Electricity Storage – Challenges For A Fully Renewable Grid
One of the greatest obstacles we must overcome is the challenges faced in storing electricity made from non-reliable sources, such as wind, solar or tidal energy. These sources already produce energy that is above the rates people want to pay, so if it is not used, it presents an even bigger problem with getting utilities on our side and developing these resources. There have been some tremendous efforts in recent years to store energy for later use, harnessing it when it is needed at another point. Yet on demand electricity like this is still one of the greatest hurdles to climb going forward.
For generations utilities have been plagued by a lack of storage for grid electricity, forcing companies to attempt to follow demand with fringe sources, such as natural gas, coal or other technologies. Only nuclear, coal and natural gas can successfully load follow demand. Beyond that, even with these sources, its neither efficient nor as cost effective as it could be to do so. There is always some significant parts of electricity being generated which is never used. Power companies would love to be able to store this for longer periods and release it on demand later.
A number of technologies already exist that can storage electricity, from capacitors, to mechanical storage to batteries. All have their advantages and disadvantages, but few are ever economically competitive in the current marketplace. The greatest challenge faced in this field is to make the viable, and energy dense enough utilities would want to use them – while maintaining a good degree of economic advantages, long term stability and fast response times. In this we will be discussing some of the most promising technologies as well as outline the progress they have made so far in this area, and what they could potentially accomplish in the future.
Battery (Chemical) Storage
One of the most promising and easiest for people to understand is the use of batteries to store energy. However, there are some major reasons these have not taken off for grid electricity. They are quite expensive (1000-15,000 US dollars per KWhr of capacity) and have a finite number of cycles they can operate in. Technological progress in this area has been painfully slow as well, further compounding the problem.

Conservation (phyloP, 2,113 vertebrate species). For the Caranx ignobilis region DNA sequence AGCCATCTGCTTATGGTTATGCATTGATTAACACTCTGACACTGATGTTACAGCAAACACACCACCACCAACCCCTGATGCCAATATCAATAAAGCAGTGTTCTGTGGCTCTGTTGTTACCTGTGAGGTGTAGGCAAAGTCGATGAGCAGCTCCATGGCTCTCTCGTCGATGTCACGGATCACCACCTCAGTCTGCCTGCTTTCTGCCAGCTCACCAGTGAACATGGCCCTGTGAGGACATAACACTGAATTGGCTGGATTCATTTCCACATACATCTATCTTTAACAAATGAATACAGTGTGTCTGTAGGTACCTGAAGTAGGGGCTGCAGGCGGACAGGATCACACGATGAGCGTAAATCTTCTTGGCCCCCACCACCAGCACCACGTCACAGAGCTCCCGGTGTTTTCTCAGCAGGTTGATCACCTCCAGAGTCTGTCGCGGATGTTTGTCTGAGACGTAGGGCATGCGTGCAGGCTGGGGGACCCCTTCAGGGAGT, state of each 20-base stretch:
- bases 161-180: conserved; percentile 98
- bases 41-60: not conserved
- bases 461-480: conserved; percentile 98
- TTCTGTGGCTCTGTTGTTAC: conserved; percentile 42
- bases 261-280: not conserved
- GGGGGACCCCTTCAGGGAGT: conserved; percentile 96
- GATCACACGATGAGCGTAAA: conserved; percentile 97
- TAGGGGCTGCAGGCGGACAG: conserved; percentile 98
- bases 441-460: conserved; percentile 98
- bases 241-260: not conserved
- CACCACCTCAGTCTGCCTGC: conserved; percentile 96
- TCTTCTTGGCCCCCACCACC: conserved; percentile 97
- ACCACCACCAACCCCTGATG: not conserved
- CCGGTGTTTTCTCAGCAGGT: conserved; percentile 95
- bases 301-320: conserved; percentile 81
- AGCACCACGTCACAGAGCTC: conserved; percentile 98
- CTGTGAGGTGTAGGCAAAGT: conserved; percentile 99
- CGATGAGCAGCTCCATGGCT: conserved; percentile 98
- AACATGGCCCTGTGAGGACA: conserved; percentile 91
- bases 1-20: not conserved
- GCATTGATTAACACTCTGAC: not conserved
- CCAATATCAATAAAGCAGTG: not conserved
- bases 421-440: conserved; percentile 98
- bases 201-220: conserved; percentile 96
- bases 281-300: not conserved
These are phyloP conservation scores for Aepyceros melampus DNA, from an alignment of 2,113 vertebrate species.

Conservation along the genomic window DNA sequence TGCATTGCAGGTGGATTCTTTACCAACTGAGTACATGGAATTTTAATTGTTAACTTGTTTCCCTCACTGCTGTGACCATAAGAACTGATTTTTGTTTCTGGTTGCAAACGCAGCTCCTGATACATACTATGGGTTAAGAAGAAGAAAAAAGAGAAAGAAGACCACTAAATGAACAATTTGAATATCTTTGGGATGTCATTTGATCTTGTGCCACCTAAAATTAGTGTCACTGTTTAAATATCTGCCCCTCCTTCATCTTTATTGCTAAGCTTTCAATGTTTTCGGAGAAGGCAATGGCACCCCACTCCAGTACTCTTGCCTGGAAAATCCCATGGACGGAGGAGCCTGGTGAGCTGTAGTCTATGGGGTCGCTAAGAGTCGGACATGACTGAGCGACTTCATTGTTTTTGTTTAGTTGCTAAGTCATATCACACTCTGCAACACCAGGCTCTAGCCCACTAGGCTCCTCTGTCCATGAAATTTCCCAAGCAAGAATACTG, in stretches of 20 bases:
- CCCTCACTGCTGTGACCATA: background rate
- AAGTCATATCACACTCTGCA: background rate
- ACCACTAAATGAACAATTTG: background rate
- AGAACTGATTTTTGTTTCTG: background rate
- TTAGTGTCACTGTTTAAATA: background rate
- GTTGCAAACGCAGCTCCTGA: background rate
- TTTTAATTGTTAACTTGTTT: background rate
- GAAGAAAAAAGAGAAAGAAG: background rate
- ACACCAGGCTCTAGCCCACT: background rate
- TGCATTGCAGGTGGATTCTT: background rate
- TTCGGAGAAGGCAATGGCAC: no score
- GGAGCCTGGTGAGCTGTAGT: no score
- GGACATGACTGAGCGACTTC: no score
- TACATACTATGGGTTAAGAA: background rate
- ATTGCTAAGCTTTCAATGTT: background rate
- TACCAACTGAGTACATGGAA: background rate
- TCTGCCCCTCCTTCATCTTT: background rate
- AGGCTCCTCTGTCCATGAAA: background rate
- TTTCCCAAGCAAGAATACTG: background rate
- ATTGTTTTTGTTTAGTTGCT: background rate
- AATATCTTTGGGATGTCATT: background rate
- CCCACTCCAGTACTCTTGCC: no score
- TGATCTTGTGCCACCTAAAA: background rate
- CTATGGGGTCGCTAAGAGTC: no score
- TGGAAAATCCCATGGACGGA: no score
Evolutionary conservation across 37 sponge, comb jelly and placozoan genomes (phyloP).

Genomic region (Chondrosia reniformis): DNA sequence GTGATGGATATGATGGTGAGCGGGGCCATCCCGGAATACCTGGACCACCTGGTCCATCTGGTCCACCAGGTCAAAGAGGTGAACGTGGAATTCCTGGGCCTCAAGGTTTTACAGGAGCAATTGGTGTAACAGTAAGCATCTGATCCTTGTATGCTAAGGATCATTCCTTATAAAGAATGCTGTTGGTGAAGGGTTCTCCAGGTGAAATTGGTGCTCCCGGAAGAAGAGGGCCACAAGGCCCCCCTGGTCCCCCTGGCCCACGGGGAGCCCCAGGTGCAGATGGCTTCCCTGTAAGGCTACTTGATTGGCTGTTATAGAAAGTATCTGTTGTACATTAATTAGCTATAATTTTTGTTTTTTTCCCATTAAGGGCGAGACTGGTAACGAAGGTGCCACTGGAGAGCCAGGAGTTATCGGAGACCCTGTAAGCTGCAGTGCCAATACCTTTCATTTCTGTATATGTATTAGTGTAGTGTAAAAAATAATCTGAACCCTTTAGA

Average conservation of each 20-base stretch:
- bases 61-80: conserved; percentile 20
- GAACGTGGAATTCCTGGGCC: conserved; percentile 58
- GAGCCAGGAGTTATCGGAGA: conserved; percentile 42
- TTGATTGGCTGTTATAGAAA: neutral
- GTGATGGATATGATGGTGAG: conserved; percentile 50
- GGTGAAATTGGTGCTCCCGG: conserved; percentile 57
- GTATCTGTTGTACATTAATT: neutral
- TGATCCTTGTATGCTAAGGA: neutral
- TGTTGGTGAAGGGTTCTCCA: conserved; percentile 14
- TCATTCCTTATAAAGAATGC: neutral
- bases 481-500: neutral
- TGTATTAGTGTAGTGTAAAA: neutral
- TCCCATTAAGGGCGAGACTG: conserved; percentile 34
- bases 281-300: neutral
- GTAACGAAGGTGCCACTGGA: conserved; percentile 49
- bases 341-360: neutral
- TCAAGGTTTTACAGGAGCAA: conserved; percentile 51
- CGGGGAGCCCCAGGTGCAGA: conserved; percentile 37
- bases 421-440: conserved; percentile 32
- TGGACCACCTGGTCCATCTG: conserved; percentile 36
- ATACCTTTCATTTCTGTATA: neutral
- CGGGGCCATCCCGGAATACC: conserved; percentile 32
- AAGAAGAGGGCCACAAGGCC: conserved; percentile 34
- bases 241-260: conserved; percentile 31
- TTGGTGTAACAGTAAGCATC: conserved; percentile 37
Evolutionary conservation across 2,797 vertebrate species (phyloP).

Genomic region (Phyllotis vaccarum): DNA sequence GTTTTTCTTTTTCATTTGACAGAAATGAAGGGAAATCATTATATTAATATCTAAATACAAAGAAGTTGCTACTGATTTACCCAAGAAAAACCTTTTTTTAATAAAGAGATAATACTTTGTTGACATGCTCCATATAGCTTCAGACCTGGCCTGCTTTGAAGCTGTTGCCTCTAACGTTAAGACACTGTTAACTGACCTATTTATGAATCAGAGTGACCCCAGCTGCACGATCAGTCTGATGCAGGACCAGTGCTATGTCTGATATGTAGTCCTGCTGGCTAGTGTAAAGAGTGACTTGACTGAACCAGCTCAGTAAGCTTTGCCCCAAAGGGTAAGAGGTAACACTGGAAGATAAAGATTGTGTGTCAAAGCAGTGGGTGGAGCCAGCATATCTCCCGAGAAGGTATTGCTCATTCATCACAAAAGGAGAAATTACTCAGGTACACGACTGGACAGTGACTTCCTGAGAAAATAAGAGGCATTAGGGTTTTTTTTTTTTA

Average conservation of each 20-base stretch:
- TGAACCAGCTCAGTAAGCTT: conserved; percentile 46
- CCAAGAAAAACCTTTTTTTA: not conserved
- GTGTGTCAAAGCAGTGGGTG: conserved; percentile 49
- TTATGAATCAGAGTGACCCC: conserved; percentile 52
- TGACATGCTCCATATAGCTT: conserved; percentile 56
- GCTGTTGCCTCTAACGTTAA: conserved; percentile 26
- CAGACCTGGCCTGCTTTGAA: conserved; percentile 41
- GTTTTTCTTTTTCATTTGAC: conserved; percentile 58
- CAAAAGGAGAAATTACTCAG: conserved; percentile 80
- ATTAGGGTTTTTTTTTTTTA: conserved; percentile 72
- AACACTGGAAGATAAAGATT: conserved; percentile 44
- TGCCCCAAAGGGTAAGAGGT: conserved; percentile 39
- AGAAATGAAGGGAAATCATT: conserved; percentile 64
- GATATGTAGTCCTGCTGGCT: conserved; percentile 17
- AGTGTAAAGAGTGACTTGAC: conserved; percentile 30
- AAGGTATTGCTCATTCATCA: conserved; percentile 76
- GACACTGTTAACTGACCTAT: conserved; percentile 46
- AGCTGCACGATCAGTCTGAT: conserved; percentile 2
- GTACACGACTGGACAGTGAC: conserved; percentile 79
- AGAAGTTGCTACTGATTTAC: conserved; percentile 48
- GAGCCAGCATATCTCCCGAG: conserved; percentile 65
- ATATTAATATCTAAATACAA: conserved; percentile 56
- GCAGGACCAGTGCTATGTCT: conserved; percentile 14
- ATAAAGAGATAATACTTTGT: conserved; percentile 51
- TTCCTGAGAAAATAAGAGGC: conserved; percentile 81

A solution that’s been proposed and tried so far, is to use NaS chemical exchanges. By initiating a chemical reaction between two pools of material they can store energy and release it later (thousands of times). It’s also a lot cheaper than most battery technologies with similar cycle life. There are still many problems, such as Na salts being highly flammable in air and the baths need to be kept at 300 °C, also the batteries will suffer permanent damage if allowed to discharge completely.
Uphill Water Reservoirs
A novel idea is to pump water uphill and then allowing it to flow down again, similar to a dam. The need to store electricity derived from wind and solar is greatest in areas of Northern Europe presently, where countries like Denmark produce around 20% of their electricity with offshore wind. Pumping water from there up to a storage area of later use could be a potentially excellent solution, however, similar to battery storage this is fraught with issues.
In order to even take advantage of this possibility, the location will need to be close to where wind is producing electricity, but also needs to be high up and mountainous. These areas seldom occur in the same place, making it tremendously challenging to effectively do this today. In addition, efficiency from this process is quite low. Electricity generated is used to drive a pump which in turn drives a turbine later. Turbines for hydroelectricity are not particularly efficient compared to heat driven steam generation. As a result, you lose about 70-80% of the energy in this process once its used later. Still, given the complexities faced by battery based storage systems this could be a viable option in the future. These dams also are quite damaging to the environment to build typically.
Fondaterra promotes methods to store all electricity however is economically feasible, given the scale of this problem and how much of an impact it could have on our ability to maintain resources in the future.